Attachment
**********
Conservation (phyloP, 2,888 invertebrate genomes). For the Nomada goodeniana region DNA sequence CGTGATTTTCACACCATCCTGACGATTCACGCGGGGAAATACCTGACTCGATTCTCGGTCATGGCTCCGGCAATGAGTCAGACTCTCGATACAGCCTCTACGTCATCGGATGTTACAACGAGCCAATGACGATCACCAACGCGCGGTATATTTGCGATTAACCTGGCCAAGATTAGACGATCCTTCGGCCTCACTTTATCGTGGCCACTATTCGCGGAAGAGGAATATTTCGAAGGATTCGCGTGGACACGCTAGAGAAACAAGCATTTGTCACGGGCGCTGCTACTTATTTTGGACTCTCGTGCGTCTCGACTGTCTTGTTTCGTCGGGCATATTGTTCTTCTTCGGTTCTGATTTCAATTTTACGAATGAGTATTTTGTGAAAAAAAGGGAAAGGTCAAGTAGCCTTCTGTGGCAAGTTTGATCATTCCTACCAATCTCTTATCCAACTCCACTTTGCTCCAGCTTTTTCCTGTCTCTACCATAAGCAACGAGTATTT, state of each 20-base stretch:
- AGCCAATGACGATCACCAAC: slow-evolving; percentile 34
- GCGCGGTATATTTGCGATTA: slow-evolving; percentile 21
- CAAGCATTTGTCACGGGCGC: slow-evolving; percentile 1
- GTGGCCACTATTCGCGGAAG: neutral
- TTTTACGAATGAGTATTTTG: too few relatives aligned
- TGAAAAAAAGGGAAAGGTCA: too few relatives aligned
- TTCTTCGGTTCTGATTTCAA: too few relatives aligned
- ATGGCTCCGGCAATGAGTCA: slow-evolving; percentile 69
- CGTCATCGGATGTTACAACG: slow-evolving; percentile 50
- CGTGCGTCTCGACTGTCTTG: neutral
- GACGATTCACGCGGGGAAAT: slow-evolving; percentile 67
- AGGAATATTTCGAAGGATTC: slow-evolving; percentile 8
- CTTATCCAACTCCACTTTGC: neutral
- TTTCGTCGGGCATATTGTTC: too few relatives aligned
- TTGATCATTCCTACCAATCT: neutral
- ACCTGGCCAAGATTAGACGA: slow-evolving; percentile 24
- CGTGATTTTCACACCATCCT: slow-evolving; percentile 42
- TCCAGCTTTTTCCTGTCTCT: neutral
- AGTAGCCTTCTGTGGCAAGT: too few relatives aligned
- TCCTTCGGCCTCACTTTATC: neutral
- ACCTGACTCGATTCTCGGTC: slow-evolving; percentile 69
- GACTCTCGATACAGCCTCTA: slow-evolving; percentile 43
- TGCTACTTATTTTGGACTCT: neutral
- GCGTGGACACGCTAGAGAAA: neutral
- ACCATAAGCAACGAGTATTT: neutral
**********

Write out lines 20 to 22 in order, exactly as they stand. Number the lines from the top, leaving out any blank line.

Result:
- AGTAGCCTTCTGTGGCAAGT: too few relatives aligned
- TCCTTCGGCCTCACTTTATC: neutral
- ACCTGACTCGATTCTCGGTC: slow-evolving; percentile 69